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SUZANNE FLETCHER, M.D.
Suzanne Fletcher, M.D.
Harvard Medical School
"Breast Cancer Screening: Prevention is More Complicated Than We Thought"
March 17, 2004

What I think we all know what a terrible disease breast cancer is. I am going to focus though not on breast cancer disease and what we should do about it once a woman knows she has it but rather on what I’ve learned when we’re trying to find it in women at risk, because we are women, but who do yet have the disease.

I want to make sure we are all on the same wavelength here about screening and the whole idea of screening is to identify a health problem before it causes trouble and remove or treat it. T his maintains health and prevents disease not only for the individuals, but for the whole population and we must do this for everyone at risk. Now applying this to breast cancer the whole idea that we’ve had since the beginning of screening is the earlier we find the cancer the better. We need to screen all women who are at risk for disease and basically that is all women beyond a certain age group.
Now, how do you begin to study this? When I was first asked to join a task force thirty years ago now in Canada to look at what is the evidence for screening, not only breast cancer at that time but a whole series of other conditions, we came up with three criteria. We said, well the condition has to be important. We said we must know that the package of screening plus treatment actually prevents bad outcomes in this case preventing breast cancer mortality. Finally, we have to know that we have a pretty good screening test.

How does this translate for breast cancer? Well, there is no question about the seriousness of the disease. As most people in this room know, it is the most common non-skin cancer in women and there is an estimated forty thousand who will die of this disease this year. We have more evidence about the effectiveness of, and I am going to concentrate on mammography because it is our best screening tool at the present time. We have more evidence about mammography screening than for any other cancer and indeed for screening for any other condition.
A half million women have been involved in eight randomized trials and these trials have been followed now for at least fifteen years. We know that women 50 to 69 have had decreased mortality somewhere between 20 and 35% in these trials and for younger women, it is slightly less. It took a little longer to show. There are some questions, as I will mention. We know we have a good test in mammography.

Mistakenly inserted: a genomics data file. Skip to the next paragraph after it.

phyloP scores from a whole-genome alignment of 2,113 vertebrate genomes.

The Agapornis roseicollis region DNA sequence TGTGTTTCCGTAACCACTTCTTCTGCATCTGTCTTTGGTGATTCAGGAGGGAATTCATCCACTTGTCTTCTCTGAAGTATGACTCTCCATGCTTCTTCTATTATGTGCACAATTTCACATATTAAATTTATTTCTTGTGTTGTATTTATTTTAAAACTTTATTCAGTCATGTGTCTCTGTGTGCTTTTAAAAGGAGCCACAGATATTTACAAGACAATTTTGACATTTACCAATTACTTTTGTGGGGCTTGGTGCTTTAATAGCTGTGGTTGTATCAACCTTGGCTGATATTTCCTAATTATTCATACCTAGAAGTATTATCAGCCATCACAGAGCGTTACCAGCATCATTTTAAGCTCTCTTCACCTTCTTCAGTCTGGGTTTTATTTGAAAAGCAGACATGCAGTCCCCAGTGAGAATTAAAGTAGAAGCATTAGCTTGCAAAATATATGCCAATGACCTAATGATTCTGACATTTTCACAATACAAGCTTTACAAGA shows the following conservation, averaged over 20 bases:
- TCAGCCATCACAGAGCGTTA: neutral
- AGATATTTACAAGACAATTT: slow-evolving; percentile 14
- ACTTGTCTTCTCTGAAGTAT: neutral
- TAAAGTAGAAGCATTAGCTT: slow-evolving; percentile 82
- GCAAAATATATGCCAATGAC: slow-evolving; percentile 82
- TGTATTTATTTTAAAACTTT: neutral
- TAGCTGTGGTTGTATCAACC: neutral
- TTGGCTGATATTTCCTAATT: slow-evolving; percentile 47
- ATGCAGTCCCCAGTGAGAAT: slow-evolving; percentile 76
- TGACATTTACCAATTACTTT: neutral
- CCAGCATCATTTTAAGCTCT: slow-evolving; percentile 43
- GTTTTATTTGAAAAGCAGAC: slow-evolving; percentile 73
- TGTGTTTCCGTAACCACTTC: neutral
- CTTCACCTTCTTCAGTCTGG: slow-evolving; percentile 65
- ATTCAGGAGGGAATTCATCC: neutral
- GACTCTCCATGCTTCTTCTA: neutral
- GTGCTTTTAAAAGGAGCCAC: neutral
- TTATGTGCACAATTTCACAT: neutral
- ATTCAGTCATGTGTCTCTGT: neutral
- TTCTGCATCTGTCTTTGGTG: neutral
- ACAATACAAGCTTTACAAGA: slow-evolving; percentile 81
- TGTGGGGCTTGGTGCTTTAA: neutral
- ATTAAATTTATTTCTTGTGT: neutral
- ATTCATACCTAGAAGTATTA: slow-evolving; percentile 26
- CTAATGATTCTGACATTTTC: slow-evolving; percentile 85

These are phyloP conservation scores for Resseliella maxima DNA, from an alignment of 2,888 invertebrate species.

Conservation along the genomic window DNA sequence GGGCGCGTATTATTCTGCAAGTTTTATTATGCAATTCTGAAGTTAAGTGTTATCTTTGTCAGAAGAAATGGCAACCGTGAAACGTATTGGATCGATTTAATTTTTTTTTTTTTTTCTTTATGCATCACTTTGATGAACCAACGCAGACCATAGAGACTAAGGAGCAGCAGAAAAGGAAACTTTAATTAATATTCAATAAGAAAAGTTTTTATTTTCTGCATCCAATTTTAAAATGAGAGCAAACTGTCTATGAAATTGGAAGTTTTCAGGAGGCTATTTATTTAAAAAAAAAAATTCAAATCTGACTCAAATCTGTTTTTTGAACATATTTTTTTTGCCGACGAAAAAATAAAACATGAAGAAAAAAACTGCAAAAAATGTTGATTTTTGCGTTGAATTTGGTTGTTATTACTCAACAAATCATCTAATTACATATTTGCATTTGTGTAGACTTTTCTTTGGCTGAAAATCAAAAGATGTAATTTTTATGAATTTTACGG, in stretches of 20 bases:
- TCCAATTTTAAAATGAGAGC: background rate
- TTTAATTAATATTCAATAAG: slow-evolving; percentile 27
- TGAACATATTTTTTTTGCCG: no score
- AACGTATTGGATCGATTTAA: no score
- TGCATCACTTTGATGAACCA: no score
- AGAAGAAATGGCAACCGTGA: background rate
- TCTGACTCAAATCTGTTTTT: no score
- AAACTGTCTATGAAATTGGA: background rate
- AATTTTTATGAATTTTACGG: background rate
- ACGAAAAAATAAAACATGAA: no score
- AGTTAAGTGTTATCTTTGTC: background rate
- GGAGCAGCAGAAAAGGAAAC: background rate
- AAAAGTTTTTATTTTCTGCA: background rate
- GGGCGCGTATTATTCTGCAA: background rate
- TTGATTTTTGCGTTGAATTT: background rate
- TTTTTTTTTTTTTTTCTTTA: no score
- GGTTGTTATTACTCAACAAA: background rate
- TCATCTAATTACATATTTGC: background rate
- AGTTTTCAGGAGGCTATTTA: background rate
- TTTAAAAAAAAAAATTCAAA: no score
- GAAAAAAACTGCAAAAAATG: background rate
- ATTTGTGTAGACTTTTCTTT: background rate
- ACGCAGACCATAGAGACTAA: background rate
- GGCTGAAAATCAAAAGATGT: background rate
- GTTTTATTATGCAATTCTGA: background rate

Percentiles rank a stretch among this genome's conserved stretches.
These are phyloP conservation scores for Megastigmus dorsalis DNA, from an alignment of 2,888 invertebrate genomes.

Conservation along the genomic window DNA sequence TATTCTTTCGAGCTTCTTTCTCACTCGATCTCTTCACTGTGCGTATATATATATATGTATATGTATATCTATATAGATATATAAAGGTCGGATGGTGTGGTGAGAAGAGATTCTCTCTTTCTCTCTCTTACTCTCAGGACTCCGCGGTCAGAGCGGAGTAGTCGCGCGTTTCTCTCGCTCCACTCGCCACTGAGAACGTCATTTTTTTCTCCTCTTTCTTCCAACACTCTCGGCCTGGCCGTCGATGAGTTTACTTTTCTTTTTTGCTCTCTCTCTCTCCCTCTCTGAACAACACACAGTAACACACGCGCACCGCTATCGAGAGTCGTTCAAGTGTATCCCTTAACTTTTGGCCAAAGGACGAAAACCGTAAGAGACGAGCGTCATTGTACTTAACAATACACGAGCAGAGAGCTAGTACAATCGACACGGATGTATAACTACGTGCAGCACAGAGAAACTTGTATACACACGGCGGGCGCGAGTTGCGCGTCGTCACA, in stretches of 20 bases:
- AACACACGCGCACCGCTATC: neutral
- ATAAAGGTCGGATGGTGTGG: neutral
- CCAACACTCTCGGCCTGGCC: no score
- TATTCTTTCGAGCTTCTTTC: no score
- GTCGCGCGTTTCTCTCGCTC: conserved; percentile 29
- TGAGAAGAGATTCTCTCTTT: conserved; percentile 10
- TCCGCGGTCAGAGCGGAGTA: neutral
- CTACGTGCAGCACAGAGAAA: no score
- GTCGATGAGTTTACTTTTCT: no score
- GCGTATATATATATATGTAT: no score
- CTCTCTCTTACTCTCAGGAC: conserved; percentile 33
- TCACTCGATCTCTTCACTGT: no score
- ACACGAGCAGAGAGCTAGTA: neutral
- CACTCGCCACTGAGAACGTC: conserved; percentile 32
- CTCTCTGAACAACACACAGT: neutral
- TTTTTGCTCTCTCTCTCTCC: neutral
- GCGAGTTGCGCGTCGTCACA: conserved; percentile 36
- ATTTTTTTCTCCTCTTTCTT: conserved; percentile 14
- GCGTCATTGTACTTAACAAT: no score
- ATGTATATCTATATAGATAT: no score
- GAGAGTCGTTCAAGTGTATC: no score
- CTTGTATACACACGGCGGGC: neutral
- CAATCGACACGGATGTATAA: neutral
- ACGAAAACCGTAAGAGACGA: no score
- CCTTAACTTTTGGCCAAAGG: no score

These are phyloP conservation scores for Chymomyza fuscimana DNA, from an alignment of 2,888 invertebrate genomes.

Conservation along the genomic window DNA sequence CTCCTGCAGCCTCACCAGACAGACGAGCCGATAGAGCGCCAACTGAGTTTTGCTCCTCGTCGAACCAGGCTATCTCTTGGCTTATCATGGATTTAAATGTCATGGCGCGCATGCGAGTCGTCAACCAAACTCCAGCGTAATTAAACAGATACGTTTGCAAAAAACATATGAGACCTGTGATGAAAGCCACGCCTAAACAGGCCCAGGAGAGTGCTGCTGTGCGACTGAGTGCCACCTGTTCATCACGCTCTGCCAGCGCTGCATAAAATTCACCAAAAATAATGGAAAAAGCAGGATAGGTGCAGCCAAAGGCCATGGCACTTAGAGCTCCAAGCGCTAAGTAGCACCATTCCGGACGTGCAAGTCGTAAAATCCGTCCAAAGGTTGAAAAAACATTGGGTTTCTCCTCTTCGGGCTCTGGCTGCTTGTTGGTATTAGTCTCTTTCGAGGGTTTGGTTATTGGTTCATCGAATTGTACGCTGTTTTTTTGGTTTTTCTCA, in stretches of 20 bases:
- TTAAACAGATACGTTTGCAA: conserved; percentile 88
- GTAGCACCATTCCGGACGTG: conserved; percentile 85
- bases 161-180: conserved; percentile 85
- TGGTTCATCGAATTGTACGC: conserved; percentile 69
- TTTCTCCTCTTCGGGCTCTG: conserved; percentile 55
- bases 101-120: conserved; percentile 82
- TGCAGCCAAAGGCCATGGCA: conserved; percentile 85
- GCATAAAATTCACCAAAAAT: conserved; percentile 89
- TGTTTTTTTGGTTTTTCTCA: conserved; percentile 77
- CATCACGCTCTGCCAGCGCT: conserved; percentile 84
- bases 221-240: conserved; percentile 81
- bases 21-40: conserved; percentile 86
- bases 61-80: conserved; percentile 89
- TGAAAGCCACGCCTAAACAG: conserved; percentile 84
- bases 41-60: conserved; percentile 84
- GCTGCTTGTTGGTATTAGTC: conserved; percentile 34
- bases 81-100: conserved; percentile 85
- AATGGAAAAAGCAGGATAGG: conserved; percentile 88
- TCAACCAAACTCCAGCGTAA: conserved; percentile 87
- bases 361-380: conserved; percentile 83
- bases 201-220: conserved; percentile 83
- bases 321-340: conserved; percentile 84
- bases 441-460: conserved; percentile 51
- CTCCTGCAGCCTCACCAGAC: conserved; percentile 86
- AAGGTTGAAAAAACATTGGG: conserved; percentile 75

So what’s the complication? Well first, I should indicate that there are some controversies; medical scientists always have controversies. One question is does mammography work in women under age 50. I am not going to spend time on that question. By and large, the longer these women have been followed, the more it looks like there is an effect. Just how big the effect is we are not sure. And furthermore there is a large trial going on in England right now that is going to help settle this question once and for all. But meanwhile, most major groups in the Unites States recommend screening starting at age 40.

And the second question is, “does mammography work at all?” For some people who are not in the medical field here may have seen a news reports about a new analysis done by two investigators in Denmark going over all the old trials. They decided these trials were not good enough and they basically threw them out. Other independent groups have reexamined these trials in light of those criticisms and almost all of the groups have said, and I agree with these groups, these gentlemen are wrong. So I am going to put those aside.

What are the complications? The first one I would like to talk about is the social context of breast cancer. I think it is enormously important and I think it underlies much of our approach to breast cancer screening. And what is the social context of breast cancer? Well we see it every time we go into a drug store or magazine shop. There is a sexual connotation of the breasts. It is an extremely important part of the feeling feminine in our culture. This is not new.
I strongly suggest that you read this book, A History of the Breast by Marilyn Yalom who is from Stanford. A fascinating book. What she pointed out is if you go back to 28, 000 B.C. these figurines show an importance of breasts and of, by the way, pregnancy for fertility and for nurturing. If you fast-forward to the end of the twentieth century, Yalom points out something very new in human history is happening. The breast is becoming a symbol of death.

Now what is this doing with our society? Well one very good thing is that women are mobilized. Women activists are the reason for an enormous increase in funding for breast cancer research. We always hear about the AIDS group but here is AIDS and here is breast cancer research. This is 1997, totally out of date. We are now at about 800 million dollars.